How politicians and citizens use digital technologies to engage in politics in a post-broadcast democracy

After the discovery of the internet and digital media, it seems as if people cannot resist the compulsion to engage in this platform. Billions of people in the world are registered as members into a digital media of sorts. The most famous ones are Facebook, Twitter, You Tube and Google with a following in billions of people. The politicians have discovered the potential strength in these digital technologies and are tapping into them left and right (Tufekci & Wilson, 2012). The people have also discovered the power that lies in the digital technologies and are using them to make waves on the political platforms. The ways in which the digital technologies are applied by both politicians and citizens to control politics have been discussed in the following paragraphs.

Digital media technologies have largely influenced political affairs through the provision of an avenue in which these politicians reach out and connect with their potential voters (Muniandy & Muniandy, 2013). They have used the digital media technologies and with emphasis on the social media to conduct their campaigns in various places, distribution of party and materials to the people and other relevant information. One of the factors that makes this become a very desirable means of interaction is the capacity to reach out to many people at a go and that it is way much cheaper than other forms of campaigning like the radio and TV adverts (Rospars et al 2013). In addition to that, it is very easy to identify what people need through the social media platforms as people interact among each other. The digital technologies also allow people who have a common goal to come together in a group. This becomes easy for the politicians as they can just connect to the group directly and air their issues.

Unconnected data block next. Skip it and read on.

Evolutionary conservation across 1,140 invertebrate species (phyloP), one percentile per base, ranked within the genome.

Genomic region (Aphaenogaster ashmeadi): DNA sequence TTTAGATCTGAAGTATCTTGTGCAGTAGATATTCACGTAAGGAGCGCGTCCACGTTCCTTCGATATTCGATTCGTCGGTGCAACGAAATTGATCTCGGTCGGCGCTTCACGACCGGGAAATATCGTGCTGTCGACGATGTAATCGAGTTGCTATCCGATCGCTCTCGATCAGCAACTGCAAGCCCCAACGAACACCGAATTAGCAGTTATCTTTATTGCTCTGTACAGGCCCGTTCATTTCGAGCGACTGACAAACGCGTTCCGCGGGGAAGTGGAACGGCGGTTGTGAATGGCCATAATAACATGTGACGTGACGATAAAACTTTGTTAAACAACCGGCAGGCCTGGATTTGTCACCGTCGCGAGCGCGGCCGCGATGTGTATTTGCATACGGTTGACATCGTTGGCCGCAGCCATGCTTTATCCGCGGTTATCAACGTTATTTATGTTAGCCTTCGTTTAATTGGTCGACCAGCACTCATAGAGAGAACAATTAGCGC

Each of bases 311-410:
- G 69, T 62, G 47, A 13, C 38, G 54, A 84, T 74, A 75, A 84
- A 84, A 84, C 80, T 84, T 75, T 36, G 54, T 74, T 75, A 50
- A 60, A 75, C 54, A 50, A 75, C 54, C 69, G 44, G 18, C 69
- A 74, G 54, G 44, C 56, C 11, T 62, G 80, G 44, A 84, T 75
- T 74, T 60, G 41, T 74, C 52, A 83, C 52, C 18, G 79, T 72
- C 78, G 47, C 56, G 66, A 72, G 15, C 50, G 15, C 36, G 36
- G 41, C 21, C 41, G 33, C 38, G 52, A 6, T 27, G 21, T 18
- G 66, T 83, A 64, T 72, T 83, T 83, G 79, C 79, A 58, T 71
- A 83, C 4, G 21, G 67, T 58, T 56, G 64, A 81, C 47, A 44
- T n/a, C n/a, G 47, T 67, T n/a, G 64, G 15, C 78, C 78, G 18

A perfect example in this case would be the USA campaigns and the re-election of the USA president, Barack Obama (PEW research, 2012). Obama digital.

His re-election to a second term in the office was largely influenced by the power of the digital technologies and social media (Pew research center video file, 2012).

An important concept that these forms of digital technologies offered the people during the campaign period is the capacity to offer interactive sessions between the potential voters and the potential candidate.

Journalists also take advantages use it. Mandiberg (2012) stated that journalist always give themselves a handicap when they don’t use digital technology. The obvious difference social media and traditional media is digital media could multi-way communication and is no time and space limitation. It is already become very effective way to interaction to audience and much cheaper than other forms of mass media like the radio and TV. Journalist could get potential news from the social media users who are come from the whole world. Besides, they can public their article in anytime, the readers always want get the news which is fresh and effective. According to the new policy of Twitter, it allows users make the decision individually whether they want to receive DMs from any Twitter user. For journalists, the new policy increases a lot of potential sources to them. A number of journalists already switched to the new policy for get more sources from whole internet.


Retrieved on 15th November,2013 from


Mandiberg, M (2012), The Social Media Reader, New York and London: NEW YORK UNIVERSITY PRESS

Muniandy, L & Muniandy, B (2013). ‘The Impact of Social Media in Social and Political Aspects in Malaysia: An Overview’, International Journal of Humanities and Social Science. 3 (11):71-76.

Pew research center video file. Campaign 2012. 2012, August 16. Obama Outpaces Romney in Social Media Campaign. Viewed 13 November 2013.

PEW research (2012). ‘How the Presidential Candidates Use the Web and Social Media’. Viewed 13 November 2013.

Tufekci, Z & Wilson, C. (2012). ‘Social Media and the Decision to Participate in Political Protest: Observations From Tahrir Square’. Journal of Communication. 62: 363–379.


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